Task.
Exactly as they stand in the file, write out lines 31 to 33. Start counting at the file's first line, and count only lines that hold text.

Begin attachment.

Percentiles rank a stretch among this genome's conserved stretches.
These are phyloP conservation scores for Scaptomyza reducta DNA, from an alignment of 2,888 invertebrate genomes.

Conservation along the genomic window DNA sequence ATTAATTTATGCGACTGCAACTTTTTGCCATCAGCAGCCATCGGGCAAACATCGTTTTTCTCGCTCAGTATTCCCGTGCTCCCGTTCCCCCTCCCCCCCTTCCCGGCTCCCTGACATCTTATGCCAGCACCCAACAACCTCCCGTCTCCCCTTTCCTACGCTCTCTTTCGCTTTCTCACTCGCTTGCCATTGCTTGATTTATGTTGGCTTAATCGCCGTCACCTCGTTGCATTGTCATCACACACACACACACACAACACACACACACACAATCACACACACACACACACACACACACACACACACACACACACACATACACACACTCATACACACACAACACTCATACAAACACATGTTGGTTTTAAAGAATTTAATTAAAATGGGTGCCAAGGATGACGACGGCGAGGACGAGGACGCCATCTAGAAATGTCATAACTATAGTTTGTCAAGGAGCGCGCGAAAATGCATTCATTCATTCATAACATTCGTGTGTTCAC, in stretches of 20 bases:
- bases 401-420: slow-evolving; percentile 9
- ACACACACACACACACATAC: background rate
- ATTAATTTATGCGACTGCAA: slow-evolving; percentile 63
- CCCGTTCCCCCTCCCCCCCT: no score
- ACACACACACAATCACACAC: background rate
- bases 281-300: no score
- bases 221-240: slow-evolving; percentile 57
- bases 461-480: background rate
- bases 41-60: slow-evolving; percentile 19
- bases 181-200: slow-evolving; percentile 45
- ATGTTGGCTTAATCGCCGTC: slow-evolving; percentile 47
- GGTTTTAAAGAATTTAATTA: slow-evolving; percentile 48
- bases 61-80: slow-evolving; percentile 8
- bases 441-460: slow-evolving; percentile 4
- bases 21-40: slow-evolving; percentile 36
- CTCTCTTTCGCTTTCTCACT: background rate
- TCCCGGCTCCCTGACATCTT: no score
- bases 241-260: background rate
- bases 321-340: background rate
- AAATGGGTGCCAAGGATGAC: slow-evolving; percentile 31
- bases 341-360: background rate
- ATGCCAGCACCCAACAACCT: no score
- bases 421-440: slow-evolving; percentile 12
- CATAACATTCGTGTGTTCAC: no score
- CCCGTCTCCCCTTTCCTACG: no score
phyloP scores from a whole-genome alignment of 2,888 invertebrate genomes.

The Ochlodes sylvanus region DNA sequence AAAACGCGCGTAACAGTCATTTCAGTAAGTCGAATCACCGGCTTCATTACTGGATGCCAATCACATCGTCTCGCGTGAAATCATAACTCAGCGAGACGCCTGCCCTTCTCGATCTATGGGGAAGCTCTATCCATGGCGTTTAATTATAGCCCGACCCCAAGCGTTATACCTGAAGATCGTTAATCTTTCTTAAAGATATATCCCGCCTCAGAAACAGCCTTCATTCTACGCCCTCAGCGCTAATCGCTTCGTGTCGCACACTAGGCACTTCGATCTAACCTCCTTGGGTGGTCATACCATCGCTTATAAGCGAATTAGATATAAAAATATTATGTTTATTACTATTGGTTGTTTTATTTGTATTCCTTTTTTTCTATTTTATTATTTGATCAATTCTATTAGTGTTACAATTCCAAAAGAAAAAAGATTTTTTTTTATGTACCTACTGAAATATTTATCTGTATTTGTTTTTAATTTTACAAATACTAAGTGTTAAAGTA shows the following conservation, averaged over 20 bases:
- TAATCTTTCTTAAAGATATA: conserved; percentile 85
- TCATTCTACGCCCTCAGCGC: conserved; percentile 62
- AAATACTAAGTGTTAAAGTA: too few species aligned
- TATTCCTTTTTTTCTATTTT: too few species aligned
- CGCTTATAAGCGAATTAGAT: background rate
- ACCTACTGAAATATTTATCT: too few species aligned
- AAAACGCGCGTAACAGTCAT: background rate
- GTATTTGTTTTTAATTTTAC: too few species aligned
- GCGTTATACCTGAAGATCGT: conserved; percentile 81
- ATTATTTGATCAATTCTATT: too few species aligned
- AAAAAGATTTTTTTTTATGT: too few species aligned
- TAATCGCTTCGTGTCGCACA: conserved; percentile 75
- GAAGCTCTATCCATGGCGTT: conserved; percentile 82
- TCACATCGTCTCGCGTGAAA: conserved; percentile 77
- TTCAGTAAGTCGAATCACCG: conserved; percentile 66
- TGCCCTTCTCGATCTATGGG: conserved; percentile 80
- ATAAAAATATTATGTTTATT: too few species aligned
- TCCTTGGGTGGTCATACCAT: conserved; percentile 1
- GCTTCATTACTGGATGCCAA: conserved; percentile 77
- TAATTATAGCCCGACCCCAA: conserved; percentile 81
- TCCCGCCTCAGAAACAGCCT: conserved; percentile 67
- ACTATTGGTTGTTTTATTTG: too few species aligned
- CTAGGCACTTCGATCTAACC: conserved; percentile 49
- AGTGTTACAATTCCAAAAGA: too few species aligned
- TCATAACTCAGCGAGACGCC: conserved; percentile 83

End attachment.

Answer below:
- TAATCTTTCTTAAAGATATA: conserved; percentile 85
- TCATTCTACGCCCTCAGCGC: conserved; percentile 62
- AAATACTAAGTGTTAAAGTA: too few species aligned